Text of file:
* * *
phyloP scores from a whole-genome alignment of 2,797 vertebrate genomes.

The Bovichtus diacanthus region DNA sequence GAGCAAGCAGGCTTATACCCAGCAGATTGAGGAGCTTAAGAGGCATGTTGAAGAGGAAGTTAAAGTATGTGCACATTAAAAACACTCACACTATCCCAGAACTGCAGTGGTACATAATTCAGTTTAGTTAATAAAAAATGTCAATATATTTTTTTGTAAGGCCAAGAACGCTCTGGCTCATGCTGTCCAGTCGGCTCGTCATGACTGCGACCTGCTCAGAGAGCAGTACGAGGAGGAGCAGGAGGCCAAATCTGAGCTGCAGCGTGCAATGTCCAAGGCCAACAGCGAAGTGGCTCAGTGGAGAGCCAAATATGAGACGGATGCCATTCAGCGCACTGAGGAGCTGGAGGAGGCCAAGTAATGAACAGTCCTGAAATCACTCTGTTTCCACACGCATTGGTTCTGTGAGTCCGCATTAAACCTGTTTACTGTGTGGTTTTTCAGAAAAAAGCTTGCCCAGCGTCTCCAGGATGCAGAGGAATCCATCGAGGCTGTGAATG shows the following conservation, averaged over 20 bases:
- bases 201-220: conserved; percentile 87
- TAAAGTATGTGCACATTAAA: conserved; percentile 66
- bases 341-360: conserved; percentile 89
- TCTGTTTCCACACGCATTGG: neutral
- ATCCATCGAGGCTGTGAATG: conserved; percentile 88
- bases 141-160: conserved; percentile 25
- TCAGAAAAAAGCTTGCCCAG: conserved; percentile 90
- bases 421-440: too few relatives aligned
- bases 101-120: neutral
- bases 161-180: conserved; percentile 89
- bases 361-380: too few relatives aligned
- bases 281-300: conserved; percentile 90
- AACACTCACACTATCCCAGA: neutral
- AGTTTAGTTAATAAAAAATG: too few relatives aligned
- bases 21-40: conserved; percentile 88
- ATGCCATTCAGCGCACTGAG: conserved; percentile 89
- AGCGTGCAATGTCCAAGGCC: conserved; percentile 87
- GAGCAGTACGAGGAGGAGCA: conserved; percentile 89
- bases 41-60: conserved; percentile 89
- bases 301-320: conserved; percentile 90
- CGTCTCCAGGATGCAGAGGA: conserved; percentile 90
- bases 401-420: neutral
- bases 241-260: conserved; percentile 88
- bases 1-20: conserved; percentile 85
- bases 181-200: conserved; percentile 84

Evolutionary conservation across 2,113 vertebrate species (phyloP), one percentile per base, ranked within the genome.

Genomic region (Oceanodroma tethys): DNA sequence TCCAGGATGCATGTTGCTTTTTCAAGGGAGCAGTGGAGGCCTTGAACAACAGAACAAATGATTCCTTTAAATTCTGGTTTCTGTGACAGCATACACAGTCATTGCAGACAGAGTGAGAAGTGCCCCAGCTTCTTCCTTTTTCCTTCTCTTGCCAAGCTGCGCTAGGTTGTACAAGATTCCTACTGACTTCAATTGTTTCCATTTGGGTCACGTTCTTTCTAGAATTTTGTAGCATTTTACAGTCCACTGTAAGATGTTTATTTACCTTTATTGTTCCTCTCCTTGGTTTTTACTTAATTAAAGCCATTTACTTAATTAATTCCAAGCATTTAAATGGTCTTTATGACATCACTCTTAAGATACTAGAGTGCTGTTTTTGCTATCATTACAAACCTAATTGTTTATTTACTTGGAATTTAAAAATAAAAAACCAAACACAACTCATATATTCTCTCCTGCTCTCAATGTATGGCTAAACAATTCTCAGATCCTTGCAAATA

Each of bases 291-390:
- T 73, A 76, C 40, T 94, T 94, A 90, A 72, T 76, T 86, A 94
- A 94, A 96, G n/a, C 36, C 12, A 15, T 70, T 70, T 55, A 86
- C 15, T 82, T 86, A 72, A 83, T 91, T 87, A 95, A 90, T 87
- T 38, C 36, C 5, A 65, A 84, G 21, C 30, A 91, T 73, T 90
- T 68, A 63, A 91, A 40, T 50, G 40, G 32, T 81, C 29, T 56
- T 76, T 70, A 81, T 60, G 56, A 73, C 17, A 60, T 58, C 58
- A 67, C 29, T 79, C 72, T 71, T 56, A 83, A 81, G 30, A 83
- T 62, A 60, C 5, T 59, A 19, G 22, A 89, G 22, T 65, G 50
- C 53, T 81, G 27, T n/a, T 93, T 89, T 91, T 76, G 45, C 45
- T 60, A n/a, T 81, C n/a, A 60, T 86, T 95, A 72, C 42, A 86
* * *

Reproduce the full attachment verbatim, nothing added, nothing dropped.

phyloP scores from a whole-genome alignment of 2,797 vertebrate genomes.

The Bovichtus diacanthus region DNA sequence GAGCAAGCAGGCTTATACCCAGCAGATTGAGGAGCTTAAGAGGCATGTTGAAGAGGAAGTTAAAGTATGTGCACATTAAAAACACTCACACTATCCCAGAACTGCAGTGGTACATAATTCAGTTTAGTTAATAAAAAATGTCAATATATTTTTTTGTAAGGCCAAGAACGCTCTGGCTCATGCTGTCCAGTCGGCTCGTCATGACTGCGACCTGCTCAGAGAGCAGTACGAGGAGGAGCAGGAGGCCAAATCTGAGCTGCAGCGTGCAATGTCCAAGGCCAACAGCGAAGTGGCTCAGTGGAGAGCCAAATATGAGACGGATGCCATTCAGCGCACTGAGGAGCTGGAGGAGGCCAAGTAATGAACAGTCCTGAAATCACTCTGTTTCCACACGCATTGGTTCTGTGAGTCCGCATTAAACCTGTTTACTGTGTGGTTTTTCAGAAAAAAGCTTGCCCAGCGTCTCCAGGATGCAGAGGAATCCATCGAGGCTGTGAATG shows the following conservation, averaged over 20 bases:
- bases 201-220: conserved; percentile 87
- TAAAGTATGTGCACATTAAA: conserved; percentile 66
- bases 341-360: conserved; percentile 89
- TCTGTTTCCACACGCATTGG: neutral
- ATCCATCGAGGCTGTGAATG: conserved; percentile 88
- bases 141-160: conserved; percentile 25
- TCAGAAAAAAGCTTGCCCAG: conserved; percentile 90
- bases 421-440: too few relatives aligned
- bases 101-120: neutral
- bases 161-180: conserved; percentile 89
- bases 361-380: too few relatives aligned
- bases 281-300: conserved; percentile 90
- AACACTCACACTATCCCAGA: neutral
- AGTTTAGTTAATAAAAAATG: too few relatives aligned
- bases 21-40: conserved; percentile 88
- ATGCCATTCAGCGCACTGAG: conserved; percentile 89
- AGCGTGCAATGTCCAAGGCC: conserved; percentile 87
- GAGCAGTACGAGGAGGAGCA: conserved; percentile 89
- bases 41-60: conserved; percentile 89
- bases 301-320: conserved; percentile 90
- CGTCTCCAGGATGCAGAGGA: conserved; percentile 90
- bases 401-420: neutral
- bases 241-260: conserved; percentile 88
- bases 1-20: conserved; percentile 85
- bases 181-200: conserved; percentile 84

Evolutionary conservation across 2,113 vertebrate species (phyloP), one percentile per base, ranked within the genome.

Genomic region (Oceanodroma tethys): DNA sequence TCCAGGATGCATGTTGCTTTTTCAAGGGAGCAGTGGAGGCCTTGAACAACAGAACAAATGATTCCTTTAAATTCTGGTTTCTGTGACAGCATACACAGTCATTGCAGACAGAGTGAGAAGTGCCCCAGCTTCTTCCTTTTTCCTTCTCTTGCCAAGCTGCGCTAGGTTGTACAAGATTCCTACTGACTTCAATTGTTTCCATTTGGGTCACGTTCTTTCTAGAATTTTGTAGCATTTTACAGTCCACTGTAAGATGTTTATTTACCTTTATTGTTCCTCTCCTTGGTTTTTACTTAATTAAAGCCATTTACTTAATTAATTCCAAGCATTTAAATGGTCTTTATGACATCACTCTTAAGATACTAGAGTGCTGTTTTTGCTATCATTACAAACCTAATTGTTTATTTACTTGGAATTTAAAAATAAAAAACCAAACACAACTCATATATTCTCTCCTGCTCTCAATGTATGGCTAAACAATTCTCAGATCCTTGCAAATA

Each of bases 291-390:
- T 73, A 76, C 40, T 94, T 94, A 90, A 72, T 76, T 86, A 94
- A 94, A 96, G n/a, C 36, C 12, A 15, T 70, T 70, T 55, A 86
- C 15, T 82, T 86, A 72, A 83, T 91, T 87, A 95, A 90, T 87
- T 38, C 36, C 5, A 65, A 84, G 21, C 30, A 91, T 73, T 90
- T 68, A 63, A 91, A 40, T 50, G 40, G 32, T 81, C 29, T 56
- T 76, T 70, A 81, T 60, G 56, A 73, C 17, A 60, T 58, C 58
- A 67, C 29, T 79, C 72, T 71, T 56, A 83, A 81, G 30, A 83
- T 62, A 60, C 5, T 59, A 19, G 22, A 89, G 22, T 65, G 50
- C 53, T 81, G 27, T n/a, T 93, T 89, T 91, T 76, G 45, C 45
- T 60, A n/a, T 81, C n/a, A 60, T 86, T 95, A 72, C 42, A 86